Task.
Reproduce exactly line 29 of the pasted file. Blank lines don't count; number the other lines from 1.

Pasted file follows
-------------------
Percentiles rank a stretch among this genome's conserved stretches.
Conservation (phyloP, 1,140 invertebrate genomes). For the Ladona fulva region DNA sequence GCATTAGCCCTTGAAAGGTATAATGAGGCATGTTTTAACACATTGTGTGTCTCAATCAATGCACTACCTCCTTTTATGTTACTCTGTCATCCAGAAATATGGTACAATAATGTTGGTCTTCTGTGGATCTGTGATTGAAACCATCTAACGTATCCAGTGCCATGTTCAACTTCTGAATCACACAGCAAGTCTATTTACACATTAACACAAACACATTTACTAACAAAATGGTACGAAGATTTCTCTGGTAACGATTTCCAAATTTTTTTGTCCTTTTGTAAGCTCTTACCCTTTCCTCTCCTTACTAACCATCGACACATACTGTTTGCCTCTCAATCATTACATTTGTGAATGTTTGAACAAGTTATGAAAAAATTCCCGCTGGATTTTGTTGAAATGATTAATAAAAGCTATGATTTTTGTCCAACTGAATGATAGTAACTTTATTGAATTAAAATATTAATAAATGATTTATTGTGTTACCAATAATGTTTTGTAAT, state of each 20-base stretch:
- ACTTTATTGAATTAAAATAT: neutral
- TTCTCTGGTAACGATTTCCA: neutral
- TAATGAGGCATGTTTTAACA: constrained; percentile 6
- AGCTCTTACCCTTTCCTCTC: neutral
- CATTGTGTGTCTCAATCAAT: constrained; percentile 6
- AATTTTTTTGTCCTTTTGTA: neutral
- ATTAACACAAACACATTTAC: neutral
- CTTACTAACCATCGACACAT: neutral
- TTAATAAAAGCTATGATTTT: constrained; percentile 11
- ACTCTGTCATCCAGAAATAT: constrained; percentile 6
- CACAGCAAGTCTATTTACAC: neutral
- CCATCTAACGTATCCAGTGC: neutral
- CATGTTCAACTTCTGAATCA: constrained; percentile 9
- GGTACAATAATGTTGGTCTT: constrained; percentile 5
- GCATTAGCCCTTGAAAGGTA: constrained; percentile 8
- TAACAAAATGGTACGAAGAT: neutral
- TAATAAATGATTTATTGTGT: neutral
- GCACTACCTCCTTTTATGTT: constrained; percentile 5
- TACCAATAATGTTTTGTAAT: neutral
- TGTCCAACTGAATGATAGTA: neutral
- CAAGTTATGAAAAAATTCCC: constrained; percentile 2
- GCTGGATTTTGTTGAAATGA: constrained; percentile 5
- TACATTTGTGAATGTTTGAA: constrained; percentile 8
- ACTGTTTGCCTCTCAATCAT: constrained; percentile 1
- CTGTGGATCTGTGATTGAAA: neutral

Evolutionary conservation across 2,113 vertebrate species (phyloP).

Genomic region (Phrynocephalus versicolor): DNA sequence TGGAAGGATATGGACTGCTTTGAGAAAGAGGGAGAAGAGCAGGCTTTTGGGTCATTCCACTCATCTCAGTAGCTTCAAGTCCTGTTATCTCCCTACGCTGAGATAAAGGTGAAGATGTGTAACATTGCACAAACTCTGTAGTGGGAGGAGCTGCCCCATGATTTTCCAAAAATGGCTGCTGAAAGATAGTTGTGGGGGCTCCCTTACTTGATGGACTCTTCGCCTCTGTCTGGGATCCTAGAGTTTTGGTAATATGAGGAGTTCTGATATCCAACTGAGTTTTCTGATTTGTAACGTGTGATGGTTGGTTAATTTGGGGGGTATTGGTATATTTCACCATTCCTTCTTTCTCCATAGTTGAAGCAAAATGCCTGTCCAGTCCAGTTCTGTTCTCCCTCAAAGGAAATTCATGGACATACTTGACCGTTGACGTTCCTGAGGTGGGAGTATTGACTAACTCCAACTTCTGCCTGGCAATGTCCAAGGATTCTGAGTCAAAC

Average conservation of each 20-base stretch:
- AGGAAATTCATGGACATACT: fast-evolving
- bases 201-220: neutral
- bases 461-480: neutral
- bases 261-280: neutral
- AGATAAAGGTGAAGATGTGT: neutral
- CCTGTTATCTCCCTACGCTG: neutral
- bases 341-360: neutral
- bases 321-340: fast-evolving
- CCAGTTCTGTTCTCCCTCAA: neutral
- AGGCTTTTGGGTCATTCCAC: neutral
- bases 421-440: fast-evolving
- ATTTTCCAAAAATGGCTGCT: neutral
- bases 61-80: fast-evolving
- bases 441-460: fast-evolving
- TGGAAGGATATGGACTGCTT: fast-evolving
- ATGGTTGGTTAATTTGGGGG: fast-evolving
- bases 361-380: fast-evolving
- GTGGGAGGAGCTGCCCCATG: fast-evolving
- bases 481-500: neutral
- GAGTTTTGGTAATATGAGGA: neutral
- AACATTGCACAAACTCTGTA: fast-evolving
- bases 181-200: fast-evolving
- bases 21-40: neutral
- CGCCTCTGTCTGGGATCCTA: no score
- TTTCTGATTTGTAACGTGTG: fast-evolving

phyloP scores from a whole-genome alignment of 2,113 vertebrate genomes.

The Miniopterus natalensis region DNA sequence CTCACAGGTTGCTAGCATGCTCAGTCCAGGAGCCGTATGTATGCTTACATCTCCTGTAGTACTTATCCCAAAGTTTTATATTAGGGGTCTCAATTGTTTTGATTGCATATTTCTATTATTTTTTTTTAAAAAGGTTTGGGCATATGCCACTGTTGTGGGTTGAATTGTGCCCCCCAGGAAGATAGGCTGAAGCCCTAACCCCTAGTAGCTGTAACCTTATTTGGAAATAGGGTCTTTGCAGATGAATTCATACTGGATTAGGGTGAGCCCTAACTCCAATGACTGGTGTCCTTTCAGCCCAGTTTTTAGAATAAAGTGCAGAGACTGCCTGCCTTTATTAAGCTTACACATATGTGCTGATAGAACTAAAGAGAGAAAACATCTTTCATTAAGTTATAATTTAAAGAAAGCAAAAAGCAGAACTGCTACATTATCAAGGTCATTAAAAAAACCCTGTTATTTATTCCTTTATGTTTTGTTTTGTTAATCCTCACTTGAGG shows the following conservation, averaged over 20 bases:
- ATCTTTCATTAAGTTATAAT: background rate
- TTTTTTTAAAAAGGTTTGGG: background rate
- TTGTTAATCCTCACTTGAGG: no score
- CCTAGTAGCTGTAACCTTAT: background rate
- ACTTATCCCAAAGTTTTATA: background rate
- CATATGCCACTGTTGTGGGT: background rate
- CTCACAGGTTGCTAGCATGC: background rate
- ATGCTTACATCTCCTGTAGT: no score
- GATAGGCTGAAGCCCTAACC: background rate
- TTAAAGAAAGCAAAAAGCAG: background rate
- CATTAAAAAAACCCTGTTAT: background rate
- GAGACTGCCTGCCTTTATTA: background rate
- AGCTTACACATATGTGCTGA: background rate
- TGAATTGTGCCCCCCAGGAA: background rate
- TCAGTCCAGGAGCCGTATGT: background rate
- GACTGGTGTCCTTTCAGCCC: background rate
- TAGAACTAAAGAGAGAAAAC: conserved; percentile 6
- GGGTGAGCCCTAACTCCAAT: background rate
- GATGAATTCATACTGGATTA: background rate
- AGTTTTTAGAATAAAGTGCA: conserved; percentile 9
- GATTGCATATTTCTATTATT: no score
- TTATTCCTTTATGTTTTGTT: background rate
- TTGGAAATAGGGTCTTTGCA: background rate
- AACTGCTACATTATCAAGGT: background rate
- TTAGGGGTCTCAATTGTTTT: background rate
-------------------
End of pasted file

Genomic region (Phrynocephalus versicolor): DNA sequence TGGAAGGATATGGACTGCTTTGAGAAAGAGGGAGAAGAGCAGGCTTTTGGGTCATTCCACTCATCTCAGTAGCTTCAAGTCCTGTTATCTCCCTACGCTGAGATAAAGGTGAAGATGTGTAACATTGCACAAACTCTGTAGTGGGAGGAGCTGCCCCATGATTTTCCAAAAATGGCTGCTGAAAGATAGTTGTGGGGGCTCCCTTACTTGATGGACTCTTCGCCTCTGTCTGGGATCCTAGAGTTTTGGTAATATGAGGAGTTCTGATATCCAACTGAGTTTTCTGATTTGTAACGTGTGATGGTTGGTTAATTTGGGGGGTATTGGTATATTTCACCATTCCTTCTTTCTCCATAGTTGAAGCAAAATGCCTGTCCAGTCCAGTTCTGTTCTCCCTCAAAGGAAATTCATGGACATACTTGACCGTTGACGTTCCTGAGGTGGGAGTATTGACTAACTCCAACTTCTGCCTGGCAATGTCCAAGGATTCTGAGTCAAAC